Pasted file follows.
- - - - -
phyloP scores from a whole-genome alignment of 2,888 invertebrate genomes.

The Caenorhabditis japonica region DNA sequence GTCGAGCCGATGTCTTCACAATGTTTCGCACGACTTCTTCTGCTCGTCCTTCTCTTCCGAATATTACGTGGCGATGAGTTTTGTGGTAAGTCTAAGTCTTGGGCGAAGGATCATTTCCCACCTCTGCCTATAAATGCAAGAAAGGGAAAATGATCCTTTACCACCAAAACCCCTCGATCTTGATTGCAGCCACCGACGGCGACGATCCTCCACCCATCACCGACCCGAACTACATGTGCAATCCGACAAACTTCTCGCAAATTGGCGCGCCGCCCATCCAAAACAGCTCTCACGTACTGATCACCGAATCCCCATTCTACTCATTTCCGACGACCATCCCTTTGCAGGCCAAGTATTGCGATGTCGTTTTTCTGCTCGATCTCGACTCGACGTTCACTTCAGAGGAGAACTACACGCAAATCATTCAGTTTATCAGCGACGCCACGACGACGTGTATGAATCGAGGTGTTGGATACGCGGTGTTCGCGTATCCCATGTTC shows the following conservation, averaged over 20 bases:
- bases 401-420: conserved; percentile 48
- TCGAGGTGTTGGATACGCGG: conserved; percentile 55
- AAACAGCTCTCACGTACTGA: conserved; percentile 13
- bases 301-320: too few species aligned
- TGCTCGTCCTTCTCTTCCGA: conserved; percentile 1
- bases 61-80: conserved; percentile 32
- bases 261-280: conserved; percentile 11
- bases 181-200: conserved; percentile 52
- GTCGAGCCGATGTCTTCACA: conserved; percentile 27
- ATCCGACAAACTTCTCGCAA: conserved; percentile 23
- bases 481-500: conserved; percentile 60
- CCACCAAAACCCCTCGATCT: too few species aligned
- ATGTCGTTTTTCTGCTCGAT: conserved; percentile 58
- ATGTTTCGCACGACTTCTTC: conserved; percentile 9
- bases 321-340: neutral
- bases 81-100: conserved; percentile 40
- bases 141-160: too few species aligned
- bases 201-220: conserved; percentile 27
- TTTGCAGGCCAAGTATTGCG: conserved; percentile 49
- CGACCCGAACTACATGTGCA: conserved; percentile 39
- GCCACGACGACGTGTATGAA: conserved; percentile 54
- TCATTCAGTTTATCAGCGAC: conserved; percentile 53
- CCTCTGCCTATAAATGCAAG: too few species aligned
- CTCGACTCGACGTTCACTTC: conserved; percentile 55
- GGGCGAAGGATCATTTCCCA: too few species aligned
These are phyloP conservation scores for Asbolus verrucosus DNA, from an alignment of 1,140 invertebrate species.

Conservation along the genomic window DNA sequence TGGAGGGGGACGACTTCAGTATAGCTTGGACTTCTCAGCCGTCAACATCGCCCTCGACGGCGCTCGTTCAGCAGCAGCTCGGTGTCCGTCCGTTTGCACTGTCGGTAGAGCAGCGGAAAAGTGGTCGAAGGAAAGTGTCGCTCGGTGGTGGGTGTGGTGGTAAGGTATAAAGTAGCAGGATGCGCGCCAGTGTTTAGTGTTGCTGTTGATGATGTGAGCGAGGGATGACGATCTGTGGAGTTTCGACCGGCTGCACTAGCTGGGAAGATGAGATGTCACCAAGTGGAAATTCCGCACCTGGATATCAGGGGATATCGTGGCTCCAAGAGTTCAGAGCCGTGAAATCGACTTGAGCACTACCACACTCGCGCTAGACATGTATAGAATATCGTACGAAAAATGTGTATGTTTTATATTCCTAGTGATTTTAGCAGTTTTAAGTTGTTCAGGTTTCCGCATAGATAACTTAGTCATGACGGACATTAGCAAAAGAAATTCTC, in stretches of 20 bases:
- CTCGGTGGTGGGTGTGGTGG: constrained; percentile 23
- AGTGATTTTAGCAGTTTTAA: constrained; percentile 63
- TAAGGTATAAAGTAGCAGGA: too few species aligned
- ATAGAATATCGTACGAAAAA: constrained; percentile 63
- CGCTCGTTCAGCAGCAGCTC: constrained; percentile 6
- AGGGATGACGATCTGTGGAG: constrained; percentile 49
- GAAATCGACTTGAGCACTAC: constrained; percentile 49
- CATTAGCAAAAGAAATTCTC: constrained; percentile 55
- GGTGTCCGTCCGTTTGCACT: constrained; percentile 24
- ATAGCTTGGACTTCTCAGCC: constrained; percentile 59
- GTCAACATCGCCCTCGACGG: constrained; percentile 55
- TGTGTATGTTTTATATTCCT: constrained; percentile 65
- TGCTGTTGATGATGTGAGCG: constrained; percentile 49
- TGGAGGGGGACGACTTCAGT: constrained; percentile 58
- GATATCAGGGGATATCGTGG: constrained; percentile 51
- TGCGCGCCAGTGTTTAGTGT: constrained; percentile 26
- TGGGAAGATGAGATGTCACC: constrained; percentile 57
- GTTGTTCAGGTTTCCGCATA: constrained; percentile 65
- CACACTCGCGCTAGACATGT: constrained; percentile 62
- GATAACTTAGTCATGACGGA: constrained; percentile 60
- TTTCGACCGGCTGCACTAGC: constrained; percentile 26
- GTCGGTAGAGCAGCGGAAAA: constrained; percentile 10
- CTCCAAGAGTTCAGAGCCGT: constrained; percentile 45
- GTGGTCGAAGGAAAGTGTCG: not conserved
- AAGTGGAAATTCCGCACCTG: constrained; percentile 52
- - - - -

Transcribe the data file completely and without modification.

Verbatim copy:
phyloP scores from a whole-genome alignment of 2,888 invertebrate genomes.

The Caenorhabditis japonica region DNA sequence GTCGAGCCGATGTCTTCACAATGTTTCGCACGACTTCTTCTGCTCGTCCTTCTCTTCCGAATATTACGTGGCGATGAGTTTTGTGGTAAGTCTAAGTCTTGGGCGAAGGATCATTTCCCACCTCTGCCTATAAATGCAAGAAAGGGAAAATGATCCTTTACCACCAAAACCCCTCGATCTTGATTGCAGCCACCGACGGCGACGATCCTCCACCCATCACCGACCCGAACTACATGTGCAATCCGACAAACTTCTCGCAAATTGGCGCGCCGCCCATCCAAAACAGCTCTCACGTACTGATCACCGAATCCCCATTCTACTCATTTCCGACGACCATCCCTTTGCAGGCCAAGTATTGCGATGTCGTTTTTCTGCTCGATCTCGACTCGACGTTCACTTCAGAGGAGAACTACACGCAAATCATTCAGTTTATCAGCGACGCCACGACGACGTGTATGAATCGAGGTGTTGGATACGCGGTGTTCGCGTATCCCATGTTC shows the following conservation, averaged over 20 bases:
- bases 401-420: conserved; percentile 48
- TCGAGGTGTTGGATACGCGG: conserved; percentile 55
- AAACAGCTCTCACGTACTGA: conserved; percentile 13
- bases 301-320: too few species aligned
- TGCTCGTCCTTCTCTTCCGA: conserved; percentile 1
- bases 61-80: conserved; percentile 32
- bases 261-280: conserved; percentile 11
- bases 181-200: conserved; percentile 52
- GTCGAGCCGATGTCTTCACA: conserved; percentile 27
- ATCCGACAAACTTCTCGCAA: conserved; percentile 23
- bases 481-500: conserved; percentile 60
- CCACCAAAACCCCTCGATCT: too few species aligned
- ATGTCGTTTTTCTGCTCGAT: conserved; percentile 58
- ATGTTTCGCACGACTTCTTC: conserved; percentile 9
- bases 321-340: neutral
- bases 81-100: conserved; percentile 40
- bases 141-160: too few species aligned
- bases 201-220: conserved; percentile 27
- TTTGCAGGCCAAGTATTGCG: conserved; percentile 49
- CGACCCGAACTACATGTGCA: conserved; percentile 39
- GCCACGACGACGTGTATGAA: conserved; percentile 54
- TCATTCAGTTTATCAGCGAC: conserved; percentile 53
- CCTCTGCCTATAAATGCAAG: too few species aligned
- CTCGACTCGACGTTCACTTC: conserved; percentile 55
- GGGCGAAGGATCATTTCCCA: too few species aligned
These are phyloP conservation scores for Asbolus verrucosus DNA, from an alignment of 1,140 invertebrate species.

Conservation along the genomic window DNA sequence TGGAGGGGGACGACTTCAGTATAGCTTGGACTTCTCAGCCGTCAACATCGCCCTCGACGGCGCTCGTTCAGCAGCAGCTCGGTGTCCGTCCGTTTGCACTGTCGGTAGAGCAGCGGAAAAGTGGTCGAAGGAAAGTGTCGCTCGGTGGTGGGTGTGGTGGTAAGGTATAAAGTAGCAGGATGCGCGCCAGTGTTTAGTGTTGCTGTTGATGATGTGAGCGAGGGATGACGATCTGTGGAGTTTCGACCGGCTGCACTAGCTGGGAAGATGAGATGTCACCAAGTGGAAATTCCGCACCTGGATATCAGGGGATATCGTGGCTCCAAGAGTTCAGAGCCGTGAAATCGACTTGAGCACTACCACACTCGCGCTAGACATGTATAGAATATCGTACGAAAAATGTGTATGTTTTATATTCCTAGTGATTTTAGCAGTTTTAAGTTGTTCAGGTTTCCGCATAGATAACTTAGTCATGACGGACATTAGCAAAAGAAATTCTC, in stretches of 20 bases:
- CTCGGTGGTGGGTGTGGTGG: constrained; percentile 23
- AGTGATTTTAGCAGTTTTAA: constrained; percentile 63
- TAAGGTATAAAGTAGCAGGA: too few species aligned
- ATAGAATATCGTACGAAAAA: constrained; percentile 63
- CGCTCGTTCAGCAGCAGCTC: constrained; percentile 6
- AGGGATGACGATCTGTGGAG: constrained; percentile 49
- GAAATCGACTTGAGCACTAC: constrained; percentile 49
- CATTAGCAAAAGAAATTCTC: constrained; percentile 55
- GGTGTCCGTCCGTTTGCACT: constrained; percentile 24
- ATAGCTTGGACTTCTCAGCC: constrained; percentile 59
- GTCAACATCGCCCTCGACGG: constrained; percentile 55
- TGTGTATGTTTTATATTCCT: constrained; percentile 65
- TGCTGTTGATGATGTGAGCG: constrained; percentile 49
- TGGAGGGGGACGACTTCAGT: constrained; percentile 58
- GATATCAGGGGATATCGTGG: constrained; percentile 51
- TGCGCGCCAGTGTTTAGTGT: constrained; percentile 26
- TGGGAAGATGAGATGTCACC: constrained; percentile 57
- GTTGTTCAGGTTTCCGCATA: constrained; percentile 65
- CACACTCGCGCTAGACATGT: constrained; percentile 62
- GATAACTTAGTCATGACGGA: constrained; percentile 60
- TTTCGACCGGCTGCACTAGC: constrained; percentile 26
- GTCGGTAGAGCAGCGGAAAA: constrained; percentile 10
- CTCCAAGAGTTCAGAGCCGT: constrained; percentile 45
- GTGGTCGAAGGAAAGTGTCG: not conserved
- AAGTGGAAATTCCGCACCTG: constrained; percentile 52